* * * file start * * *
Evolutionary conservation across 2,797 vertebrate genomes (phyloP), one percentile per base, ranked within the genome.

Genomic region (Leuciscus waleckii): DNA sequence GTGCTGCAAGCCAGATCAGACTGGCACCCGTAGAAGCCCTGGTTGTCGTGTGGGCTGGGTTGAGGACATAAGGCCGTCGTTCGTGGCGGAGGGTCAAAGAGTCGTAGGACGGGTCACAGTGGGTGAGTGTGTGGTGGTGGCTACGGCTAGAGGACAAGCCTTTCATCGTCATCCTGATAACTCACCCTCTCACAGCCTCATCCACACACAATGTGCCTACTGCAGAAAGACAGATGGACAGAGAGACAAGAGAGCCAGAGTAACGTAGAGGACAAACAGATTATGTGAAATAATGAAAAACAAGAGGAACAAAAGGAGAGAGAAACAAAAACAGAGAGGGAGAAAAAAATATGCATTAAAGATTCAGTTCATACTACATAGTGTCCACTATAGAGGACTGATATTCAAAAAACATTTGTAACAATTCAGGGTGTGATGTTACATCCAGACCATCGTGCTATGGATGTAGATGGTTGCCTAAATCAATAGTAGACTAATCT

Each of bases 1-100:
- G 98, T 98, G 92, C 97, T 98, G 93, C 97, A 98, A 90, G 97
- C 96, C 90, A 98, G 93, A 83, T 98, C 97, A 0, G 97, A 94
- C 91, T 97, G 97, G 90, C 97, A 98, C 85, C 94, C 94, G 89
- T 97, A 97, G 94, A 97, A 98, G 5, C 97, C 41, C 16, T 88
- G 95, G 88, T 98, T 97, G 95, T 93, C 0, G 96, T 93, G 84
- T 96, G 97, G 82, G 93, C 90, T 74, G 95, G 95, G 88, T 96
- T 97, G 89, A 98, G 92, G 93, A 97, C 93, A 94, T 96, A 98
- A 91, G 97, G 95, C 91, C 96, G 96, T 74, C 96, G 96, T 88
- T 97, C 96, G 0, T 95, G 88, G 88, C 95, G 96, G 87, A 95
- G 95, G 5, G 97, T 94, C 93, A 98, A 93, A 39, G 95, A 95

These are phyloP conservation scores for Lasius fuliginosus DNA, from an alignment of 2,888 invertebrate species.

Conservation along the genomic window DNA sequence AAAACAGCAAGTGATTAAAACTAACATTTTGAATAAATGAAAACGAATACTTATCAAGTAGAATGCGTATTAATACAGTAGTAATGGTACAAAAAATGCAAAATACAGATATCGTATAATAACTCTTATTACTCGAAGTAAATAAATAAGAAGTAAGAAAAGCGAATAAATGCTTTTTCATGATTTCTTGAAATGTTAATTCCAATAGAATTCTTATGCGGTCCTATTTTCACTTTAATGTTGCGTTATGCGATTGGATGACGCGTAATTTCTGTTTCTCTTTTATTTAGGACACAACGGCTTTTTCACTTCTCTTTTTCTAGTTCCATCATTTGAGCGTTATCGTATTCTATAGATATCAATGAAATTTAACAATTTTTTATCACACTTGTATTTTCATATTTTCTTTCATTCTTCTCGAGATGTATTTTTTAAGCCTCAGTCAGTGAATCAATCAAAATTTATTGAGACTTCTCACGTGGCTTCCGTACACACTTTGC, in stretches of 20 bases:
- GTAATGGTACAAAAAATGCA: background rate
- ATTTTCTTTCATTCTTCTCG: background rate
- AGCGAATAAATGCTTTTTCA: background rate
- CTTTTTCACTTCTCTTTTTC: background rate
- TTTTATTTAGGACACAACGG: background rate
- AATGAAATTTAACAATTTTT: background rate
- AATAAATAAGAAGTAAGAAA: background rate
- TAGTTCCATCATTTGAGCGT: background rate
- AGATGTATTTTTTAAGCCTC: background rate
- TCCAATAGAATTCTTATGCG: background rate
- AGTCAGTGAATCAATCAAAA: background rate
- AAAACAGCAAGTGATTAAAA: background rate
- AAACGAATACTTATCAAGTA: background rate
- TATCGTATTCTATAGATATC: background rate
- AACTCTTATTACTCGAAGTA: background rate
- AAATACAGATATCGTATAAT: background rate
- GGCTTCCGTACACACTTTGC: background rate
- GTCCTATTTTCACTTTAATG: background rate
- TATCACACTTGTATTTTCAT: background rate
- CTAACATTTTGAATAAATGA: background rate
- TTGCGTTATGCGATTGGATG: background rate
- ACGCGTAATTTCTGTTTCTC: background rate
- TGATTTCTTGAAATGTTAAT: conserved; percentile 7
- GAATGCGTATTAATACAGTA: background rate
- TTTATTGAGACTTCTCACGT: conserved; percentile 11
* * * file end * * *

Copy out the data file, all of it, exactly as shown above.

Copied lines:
Evolutionary conservation across 2,797 vertebrate genomes (phyloP), one percentile per base, ranked within the genome.

Genomic region (Leuciscus waleckii): DNA sequence GTGCTGCAAGCCAGATCAGACTGGCACCCGTAGAAGCCCTGGTTGTCGTGTGGGCTGGGTTGAGGACATAAGGCCGTCGTTCGTGGCGGAGGGTCAAAGAGTCGTAGGACGGGTCACAGTGGGTGAGTGTGTGGTGGTGGCTACGGCTAGAGGACAAGCCTTTCATCGTCATCCTGATAACTCACCCTCTCACAGCCTCATCCACACACAATGTGCCTACTGCAGAAAGACAGATGGACAGAGAGACAAGAGAGCCAGAGTAACGTAGAGGACAAACAGATTATGTGAAATAATGAAAAACAAGAGGAACAAAAGGAGAGAGAAACAAAAACAGAGAGGGAGAAAAAAATATGCATTAAAGATTCAGTTCATACTACATAGTGTCCACTATAGAGGACTGATATTCAAAAAACATTTGTAACAATTCAGGGTGTGATGTTACATCCAGACCATCGTGCTATGGATGTAGATGGTTGCCTAAATCAATAGTAGACTAATCT

Each of bases 1-100:
- G 98, T 98, G 92, C 97, T 98, G 93, C 97, A 98, A 90, G 97
- C 96, C 90, A 98, G 93, A 83, T 98, C 97, A 0, G 97, A 94
- C 91, T 97, G 97, G 90, C 97, A 98, C 85, C 94, C 94, G 89
- T 97, A 97, G 94, A 97, A 98, G 5, C 97, C 41, C 16, T 88
- G 95, G 88, T 98, T 97, G 95, T 93, C 0, G 96, T 93, G 84
- T 96, G 97, G 82, G 93, C 90, T 74, G 95, G 95, G 88, T 96
- T 97, G 89, A 98, G 92, G 93, A 97, C 93, A 94, T 96, A 98
- A 91, G 97, G 95, C 91, C 96, G 96, T 74, C 96, G 96, T 88
- T 97, C 96, G 0, T 95, G 88, G 88, C 95, G 96, G 87, A 95
- G 95, G 5, G 97, T 94, C 93, A 98, A 93, A 39, G 95, A 95

These are phyloP conservation scores for Lasius fuliginosus DNA, from an alignment of 2,888 invertebrate species.

Conservation along the genomic window DNA sequence AAAACAGCAAGTGATTAAAACTAACATTTTGAATAAATGAAAACGAATACTTATCAAGTAGAATGCGTATTAATACAGTAGTAATGGTACAAAAAATGCAAAATACAGATATCGTATAATAACTCTTATTACTCGAAGTAAATAAATAAGAAGTAAGAAAAGCGAATAAATGCTTTTTCATGATTTCTTGAAATGTTAATTCCAATAGAATTCTTATGCGGTCCTATTTTCACTTTAATGTTGCGTTATGCGATTGGATGACGCGTAATTTCTGTTTCTCTTTTATTTAGGACACAACGGCTTTTTCACTTCTCTTTTTCTAGTTCCATCATTTGAGCGTTATCGTATTCTATAGATATCAATGAAATTTAACAATTTTTTATCACACTTGTATTTTCATATTTTCTTTCATTCTTCTCGAGATGTATTTTTTAAGCCTCAGTCAGTGAATCAATCAAAATTTATTGAGACTTCTCACGTGGCTTCCGTACACACTTTGC, in stretches of 20 bases:
- GTAATGGTACAAAAAATGCA: background rate
- ATTTTCTTTCATTCTTCTCG: background rate
- AGCGAATAAATGCTTTTTCA: background rate
- CTTTTTCACTTCTCTTTTTC: background rate
- TTTTATTTAGGACACAACGG: background rate
- AATGAAATTTAACAATTTTT: background rate
- AATAAATAAGAAGTAAGAAA: background rate
- TAGTTCCATCATTTGAGCGT: background rate
- AGATGTATTTTTTAAGCCTC: background rate
- TCCAATAGAATTCTTATGCG: background rate
- AGTCAGTGAATCAATCAAAA: background rate
- AAAACAGCAAGTGATTAAAA: background rate
- AAACGAATACTTATCAAGTA: background rate
- TATCGTATTCTATAGATATC: background rate
- AACTCTTATTACTCGAAGTA: background rate
- AAATACAGATATCGTATAAT: background rate
- GGCTTCCGTACACACTTTGC: background rate
- GTCCTATTTTCACTTTAATG: background rate
- TATCACACTTGTATTTTCAT: background rate
- CTAACATTTTGAATAAATGA: background rate
- TTGCGTTATGCGATTGGATG: background rate
- ACGCGTAATTTCTGTTTCTC: background rate
- TGATTTCTTGAAATGTTAAT: conserved; percentile 7
- GAATGCGTATTAATACAGTA: background rate
- TTTATTGAGACTTCTCACGT: conserved; percentile 11